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Harvard's sensational 52-23 victory over the Tiger swimmers Saturday night, before a roaring capacity crowd, gave conclusive proof to the swimming world that the Crimson team stands among the first three in college competition.
Said Tiger Coach Howie Stepp after the meet, "Harvard has the greatest swimming team I've ever seen. It will win the league championship without trouble. The only consolation we have will be in laying for you next year."
Ample consolation for Stepp this year, though, was the unofficial time for Princeton's disqualified 300-yard medley relay team. 2:53.5 was the clocking, a world's record, invalid because Al Van de Weghe, Tiger backstroker, failed to touch the wall with his hand as he negotiated a somersault turn in the first leg. The Nassan mermen were rather bitter about the ruling, for Van de Weghe, is notorious for touching as much as two feet below the surface, a practice which makes it very difficult for the judge on turns to see what's going on.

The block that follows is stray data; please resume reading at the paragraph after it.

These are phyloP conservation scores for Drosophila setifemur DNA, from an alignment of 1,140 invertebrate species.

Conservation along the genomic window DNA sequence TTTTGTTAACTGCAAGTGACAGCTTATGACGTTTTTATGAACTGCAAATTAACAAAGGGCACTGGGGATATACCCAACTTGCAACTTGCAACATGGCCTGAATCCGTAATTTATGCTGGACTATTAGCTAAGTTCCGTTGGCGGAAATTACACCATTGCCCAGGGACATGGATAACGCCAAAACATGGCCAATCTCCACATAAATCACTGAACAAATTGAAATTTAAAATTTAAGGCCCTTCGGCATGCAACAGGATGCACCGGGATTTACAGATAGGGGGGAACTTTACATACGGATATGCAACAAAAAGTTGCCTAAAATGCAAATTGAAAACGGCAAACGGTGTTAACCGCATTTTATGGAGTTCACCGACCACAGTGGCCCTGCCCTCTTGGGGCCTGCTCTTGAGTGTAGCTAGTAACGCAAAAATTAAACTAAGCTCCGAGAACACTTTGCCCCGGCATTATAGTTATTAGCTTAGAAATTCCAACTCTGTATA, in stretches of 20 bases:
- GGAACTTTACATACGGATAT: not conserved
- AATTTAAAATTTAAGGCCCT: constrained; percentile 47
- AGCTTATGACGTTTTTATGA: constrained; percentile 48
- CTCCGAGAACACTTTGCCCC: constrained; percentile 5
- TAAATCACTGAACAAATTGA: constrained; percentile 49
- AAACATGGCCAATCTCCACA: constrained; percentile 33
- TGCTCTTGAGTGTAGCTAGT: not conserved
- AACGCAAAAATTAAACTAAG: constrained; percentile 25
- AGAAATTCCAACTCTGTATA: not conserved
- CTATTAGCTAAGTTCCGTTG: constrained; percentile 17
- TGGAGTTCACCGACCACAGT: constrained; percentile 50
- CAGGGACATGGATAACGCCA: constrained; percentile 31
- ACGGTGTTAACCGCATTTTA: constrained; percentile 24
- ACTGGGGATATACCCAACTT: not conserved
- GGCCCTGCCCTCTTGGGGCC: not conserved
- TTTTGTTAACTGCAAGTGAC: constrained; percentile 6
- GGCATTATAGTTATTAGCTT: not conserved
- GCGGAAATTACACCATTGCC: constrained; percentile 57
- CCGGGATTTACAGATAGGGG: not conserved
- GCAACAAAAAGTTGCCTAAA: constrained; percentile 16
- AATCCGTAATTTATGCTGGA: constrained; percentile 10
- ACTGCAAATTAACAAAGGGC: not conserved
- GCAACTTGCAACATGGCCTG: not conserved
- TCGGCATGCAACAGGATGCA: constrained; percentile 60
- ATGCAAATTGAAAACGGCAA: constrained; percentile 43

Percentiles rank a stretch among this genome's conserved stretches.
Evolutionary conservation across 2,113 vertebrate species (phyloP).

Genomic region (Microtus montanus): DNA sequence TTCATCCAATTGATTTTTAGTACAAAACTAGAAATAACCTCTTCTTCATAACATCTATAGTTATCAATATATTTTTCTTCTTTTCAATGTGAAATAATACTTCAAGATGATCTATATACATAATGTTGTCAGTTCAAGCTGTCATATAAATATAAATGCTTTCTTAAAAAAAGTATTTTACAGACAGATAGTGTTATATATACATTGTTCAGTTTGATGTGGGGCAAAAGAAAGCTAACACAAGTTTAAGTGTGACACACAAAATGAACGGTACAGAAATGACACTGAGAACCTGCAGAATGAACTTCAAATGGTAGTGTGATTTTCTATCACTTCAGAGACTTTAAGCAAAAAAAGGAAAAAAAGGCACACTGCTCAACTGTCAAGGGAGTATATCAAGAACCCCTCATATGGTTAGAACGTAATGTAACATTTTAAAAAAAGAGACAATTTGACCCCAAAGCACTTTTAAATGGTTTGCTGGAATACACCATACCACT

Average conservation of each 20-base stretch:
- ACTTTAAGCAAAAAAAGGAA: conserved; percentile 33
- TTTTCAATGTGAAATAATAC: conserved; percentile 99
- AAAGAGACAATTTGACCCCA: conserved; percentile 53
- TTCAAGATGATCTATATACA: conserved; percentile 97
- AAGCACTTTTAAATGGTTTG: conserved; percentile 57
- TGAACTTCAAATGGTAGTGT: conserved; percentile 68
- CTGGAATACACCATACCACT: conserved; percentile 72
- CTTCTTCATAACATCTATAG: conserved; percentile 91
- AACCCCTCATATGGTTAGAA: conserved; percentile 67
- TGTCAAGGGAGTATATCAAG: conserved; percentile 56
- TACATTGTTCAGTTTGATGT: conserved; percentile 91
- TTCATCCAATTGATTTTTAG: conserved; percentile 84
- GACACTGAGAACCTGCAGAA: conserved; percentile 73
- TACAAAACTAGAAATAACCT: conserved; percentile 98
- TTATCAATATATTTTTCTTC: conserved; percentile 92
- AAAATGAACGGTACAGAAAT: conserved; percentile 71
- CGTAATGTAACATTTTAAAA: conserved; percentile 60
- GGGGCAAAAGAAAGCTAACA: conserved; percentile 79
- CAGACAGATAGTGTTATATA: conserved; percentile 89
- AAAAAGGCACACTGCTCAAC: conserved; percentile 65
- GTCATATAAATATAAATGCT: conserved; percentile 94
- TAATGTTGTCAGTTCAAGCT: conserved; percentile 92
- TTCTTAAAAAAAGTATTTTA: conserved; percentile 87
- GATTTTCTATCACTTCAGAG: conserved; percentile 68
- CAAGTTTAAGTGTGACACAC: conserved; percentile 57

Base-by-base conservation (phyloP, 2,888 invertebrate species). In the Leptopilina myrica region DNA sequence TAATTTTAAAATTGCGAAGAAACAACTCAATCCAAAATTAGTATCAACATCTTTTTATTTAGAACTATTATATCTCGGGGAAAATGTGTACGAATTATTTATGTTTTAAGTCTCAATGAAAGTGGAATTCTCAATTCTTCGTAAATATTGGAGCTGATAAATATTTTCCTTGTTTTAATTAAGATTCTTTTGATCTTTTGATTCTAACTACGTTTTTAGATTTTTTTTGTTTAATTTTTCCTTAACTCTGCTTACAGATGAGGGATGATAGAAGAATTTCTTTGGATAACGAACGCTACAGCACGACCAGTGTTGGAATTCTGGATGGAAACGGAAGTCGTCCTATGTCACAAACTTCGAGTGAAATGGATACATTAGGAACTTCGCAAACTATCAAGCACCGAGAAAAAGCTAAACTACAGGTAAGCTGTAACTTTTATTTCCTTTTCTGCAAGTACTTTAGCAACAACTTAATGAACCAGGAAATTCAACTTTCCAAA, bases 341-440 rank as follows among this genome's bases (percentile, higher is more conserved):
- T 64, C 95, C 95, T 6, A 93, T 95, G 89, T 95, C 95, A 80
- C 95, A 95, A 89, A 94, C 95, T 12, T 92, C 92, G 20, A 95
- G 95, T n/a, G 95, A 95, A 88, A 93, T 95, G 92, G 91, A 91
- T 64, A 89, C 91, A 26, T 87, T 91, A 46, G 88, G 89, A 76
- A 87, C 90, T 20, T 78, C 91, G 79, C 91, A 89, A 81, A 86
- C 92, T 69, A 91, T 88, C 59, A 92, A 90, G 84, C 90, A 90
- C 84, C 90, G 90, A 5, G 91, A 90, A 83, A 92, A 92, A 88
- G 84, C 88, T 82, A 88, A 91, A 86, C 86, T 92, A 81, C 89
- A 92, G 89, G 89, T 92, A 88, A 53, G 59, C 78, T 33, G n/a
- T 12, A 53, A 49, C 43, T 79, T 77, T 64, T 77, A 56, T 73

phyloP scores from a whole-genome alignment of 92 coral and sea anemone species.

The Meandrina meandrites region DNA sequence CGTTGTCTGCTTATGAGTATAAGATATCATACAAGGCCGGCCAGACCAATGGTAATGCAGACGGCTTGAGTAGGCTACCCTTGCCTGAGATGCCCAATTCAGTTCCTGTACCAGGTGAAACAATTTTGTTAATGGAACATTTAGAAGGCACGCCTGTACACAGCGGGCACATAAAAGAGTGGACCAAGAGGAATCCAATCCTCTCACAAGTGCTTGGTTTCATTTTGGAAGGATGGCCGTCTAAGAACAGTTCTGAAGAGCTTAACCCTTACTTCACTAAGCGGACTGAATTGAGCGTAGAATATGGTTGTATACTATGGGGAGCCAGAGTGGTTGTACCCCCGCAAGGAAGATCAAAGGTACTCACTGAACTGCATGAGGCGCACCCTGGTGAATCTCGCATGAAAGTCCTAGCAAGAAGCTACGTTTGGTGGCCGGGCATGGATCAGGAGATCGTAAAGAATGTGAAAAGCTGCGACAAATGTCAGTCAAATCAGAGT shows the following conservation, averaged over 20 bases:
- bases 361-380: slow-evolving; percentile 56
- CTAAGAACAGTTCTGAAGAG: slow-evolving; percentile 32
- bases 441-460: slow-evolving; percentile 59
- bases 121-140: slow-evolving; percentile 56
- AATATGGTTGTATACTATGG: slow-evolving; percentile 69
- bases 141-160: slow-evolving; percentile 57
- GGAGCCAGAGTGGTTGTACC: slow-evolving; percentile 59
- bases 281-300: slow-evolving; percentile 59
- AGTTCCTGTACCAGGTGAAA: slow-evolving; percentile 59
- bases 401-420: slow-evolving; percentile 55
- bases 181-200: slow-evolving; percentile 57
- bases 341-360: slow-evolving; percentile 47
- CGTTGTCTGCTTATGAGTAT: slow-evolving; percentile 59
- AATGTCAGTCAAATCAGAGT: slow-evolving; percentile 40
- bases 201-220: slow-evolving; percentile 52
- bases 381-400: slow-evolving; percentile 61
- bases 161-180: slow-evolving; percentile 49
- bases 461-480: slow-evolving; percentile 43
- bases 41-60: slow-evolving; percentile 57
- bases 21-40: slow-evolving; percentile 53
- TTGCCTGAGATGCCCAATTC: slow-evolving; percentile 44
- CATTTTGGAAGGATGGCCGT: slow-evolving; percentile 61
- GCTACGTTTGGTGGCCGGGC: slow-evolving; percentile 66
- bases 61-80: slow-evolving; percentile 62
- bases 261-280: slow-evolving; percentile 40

Van de Wehe's pool, Princeton, and intercollegiate record of 1:34.5 in the 150 backstroke showed that he wasn't fooling. Pressed hard by Graham Cummin, the Tiger sophomore dug hard for six laps to finish about half a lap ahead of the field.
Greg Jameson '37 was in the audience that saw Dick Hough break by one-tenth of a second the 2:25.4 pool record he set up against Yale last year. Dario Berizzi made a gallant losing fight of it, butterflying the entire 200-yards in an iron-man attempt to keep up with Hough's flashy pace.
Aside from Van de Weghe and Hough, the rest of the meet was all Harvard generally, and all Willy Kendall specifically. Kendall, after capturing the 220, pulled his way to a magnificent 4:50.5 quarter that sliced nine seconds from Charlie Hutter's last year's Harvard record. Captain Hutter, with two sprint wins to his credit, performed ably as usual, while Rusty Greenhood's 116., 57 point victory in the dive was a tribute to his ability to come through under competition.
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